Wok around the clock.

IMG_6750Of cloudy Angkor sunrises and Phnom Penh pensées.

Climbing the heights to the Artist’s studio at Phnom Penh has left our blogs a little out of kilter (and our pegs also). So, gentle and long suffering readers, back to Siem Reap we drag you, kicking and screaming.

We rose on our penultimate morning in Siem Reap even before our strangulated and apprentice cock crowed (he was still snoring as we passed him) for an early morning excursion to Angkor Wat hoping to capture the magic of a sunrise at such a hallowed site.  We were anxious for it to look like this…


but clouds got in our way (we and Judy Collins know how pesky those clouds can be).


Our splendid evening at Cuisine Wat Damnak must be chronicled. Don’t think it’s just roadkill and roadside fried rice for your intrepid travellers. Oh no! We can dress up like the best Surabaya Johnnies – and we did.



The French chef, Joannes Rivière, was friendly, charming and warm.


It’s a 5 or 6 course degustation menu. In Oz this would be at least $100 – here US$27 and $31. Fresh, fragrant, deep, complex flavours. Everything from beef cheeks, boneless frogs’ legs, Tonlé sap fish, local langoustine, soups, curries, salads and desserts-to-die for. We chatted with a sweet soon-to-be-mortgaged honeymoon couple from New Zealand and an ebullient cherubic executive from Dell, Arizona who  was just about levitating above the table.


So adieu to pretty little Siem Reap.  We shall miss it and especially things like our own egg station chef.  Eggs without a cheery tomato sauce greeting just won’t be the same.


We mounted our Giant Ibis and flew onto Phnom Penh.  PP is magnificently located on the sacred Mekong River and it holds a special place in the hearts and minds of the Khmers.  In April ’75 the Khmer Rouge emptied the place and sent the entire population to slave labour camps in the countryside from where, as mentioned before,  1 in every 2 people simply did not come back.

The people today seem very relaxed given this terrible convulsion.  We believe several of the ringleaders were brought to trial and some were imprisoned, but the great mass of the actual murderers and torturers went unpunished.  They’re still out there, walking the streets today.  We gather this is something to do with a perceived need for forgiveness and recognition of the futility and potential destructiveness of continuing to grind the axe and point the finger.  More strength to them.  They are a big hearted people.

When the people finally returned to Phnom Penh in 1979 they embraced the city as the symbol of their unity and their culture. They wrote poignant songs about it which are extraordinarily moving.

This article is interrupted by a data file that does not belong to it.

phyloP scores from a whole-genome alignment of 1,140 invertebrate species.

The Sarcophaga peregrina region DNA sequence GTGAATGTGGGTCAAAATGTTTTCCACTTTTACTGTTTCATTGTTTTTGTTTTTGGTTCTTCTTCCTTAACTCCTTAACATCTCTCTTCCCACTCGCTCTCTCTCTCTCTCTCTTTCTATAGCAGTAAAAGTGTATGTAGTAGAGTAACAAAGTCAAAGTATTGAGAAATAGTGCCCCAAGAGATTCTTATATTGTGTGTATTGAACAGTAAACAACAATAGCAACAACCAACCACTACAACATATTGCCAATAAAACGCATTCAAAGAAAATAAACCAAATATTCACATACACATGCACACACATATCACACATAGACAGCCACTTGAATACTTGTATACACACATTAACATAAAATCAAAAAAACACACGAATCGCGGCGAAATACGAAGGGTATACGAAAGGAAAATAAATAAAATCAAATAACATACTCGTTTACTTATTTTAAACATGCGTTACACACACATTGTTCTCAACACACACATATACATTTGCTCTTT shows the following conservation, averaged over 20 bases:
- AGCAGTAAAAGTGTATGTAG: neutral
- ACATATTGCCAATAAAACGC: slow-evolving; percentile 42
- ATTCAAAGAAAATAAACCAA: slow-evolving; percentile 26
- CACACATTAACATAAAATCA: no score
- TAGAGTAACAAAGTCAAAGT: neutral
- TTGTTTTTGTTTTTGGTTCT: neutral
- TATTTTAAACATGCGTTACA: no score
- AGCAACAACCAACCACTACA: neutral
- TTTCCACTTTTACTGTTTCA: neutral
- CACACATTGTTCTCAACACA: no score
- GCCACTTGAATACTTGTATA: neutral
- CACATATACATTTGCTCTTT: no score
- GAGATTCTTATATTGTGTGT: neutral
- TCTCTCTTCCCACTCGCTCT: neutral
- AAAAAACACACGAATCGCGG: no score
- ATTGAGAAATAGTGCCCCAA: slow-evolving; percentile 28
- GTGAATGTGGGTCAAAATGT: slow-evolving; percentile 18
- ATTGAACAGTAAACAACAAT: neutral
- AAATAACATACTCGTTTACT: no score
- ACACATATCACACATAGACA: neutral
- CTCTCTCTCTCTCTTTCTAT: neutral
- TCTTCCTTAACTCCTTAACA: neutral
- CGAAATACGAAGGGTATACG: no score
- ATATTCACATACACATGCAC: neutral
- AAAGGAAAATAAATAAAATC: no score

To the casual outsider Phnom Penh’s charm may be said to be a little elusive. It’s not a pretty city but the people breathe a sort of charm into it.

Why, for example, would you have a Hollywood Boulevard or a Sunset Boulevard when you could have this ?


We headed to a pop up cinema called “Flicks”, which was showing an Aardman animation and a tremendous doco on the history of Cambodian rock & roll – “Don’t Think I’ve Forgotten. Cambodia’s Lost Rock & Roll”.

But before we….ummm… entered, the management gave us some very sound advice which we are happy to pass onto you.


As for Cambodian rock n roll we suppose the French influence determined that they couldn’t really, let’s face it, actually Rock, but they were very good indeed at a sort of Chanson style (with a lot of Cha Cha and Samba thrown in).  Somewhat peculiarly they were also deeply influenced by Cliff Richard and Hank B Marvin and had a number of pretty groovy surf music bands.


Popular music was a big deal, so big indeed that Prince & Princess Sihanouk even put out an album.


But the star of the show was the great Sinn Sisamouth, Elvis, Englebert, Jacques and Johnny, Frankie and Perry, Beatles and Rolling Stones all in one.  We love this guy and urge you to check out his version of Hey Jude, a Kampuchean classic.  Sinn, we’re sorry to say, went the way of all flesh, well, of half the flesh in Cambodia at that time and was evidently executed by one of Pol Pot’s gang in 1979.  According to the apocrypha he asked the soldiers in his firing squad if he could sing one last song (evidently in the hope of  changing their minds) but it seems that they weren’t fans.


Strange and somehow disturbing images of Cambodia persist.  Questions go unanswered.  Rumours run up and down the tenement stairs.  Who is this guy ?  Why is an orangutan helping him climb a tree ?  Is it in order to escape the giantess with the pet tiger ?


What of this ?  What’s going on here for goodness sake ? Why is that elderly gentleman holding that lady’s hand while she discreetly holds her sarong up with the other ? Is he hoping for a sarong malfunction ? And why is that God aiming Ray’s at the Lady’s derrière ?


Furthermore, why are a bunch of Turks from Istanbul living in Phnom Penh and why are they cooking us breakfast ?  Oh that’s right, we paid them to.


Jolly nice it were too.

So with no further adieus we found ourselves on the big bus from Phnompers, bound for SAIGON !!!!



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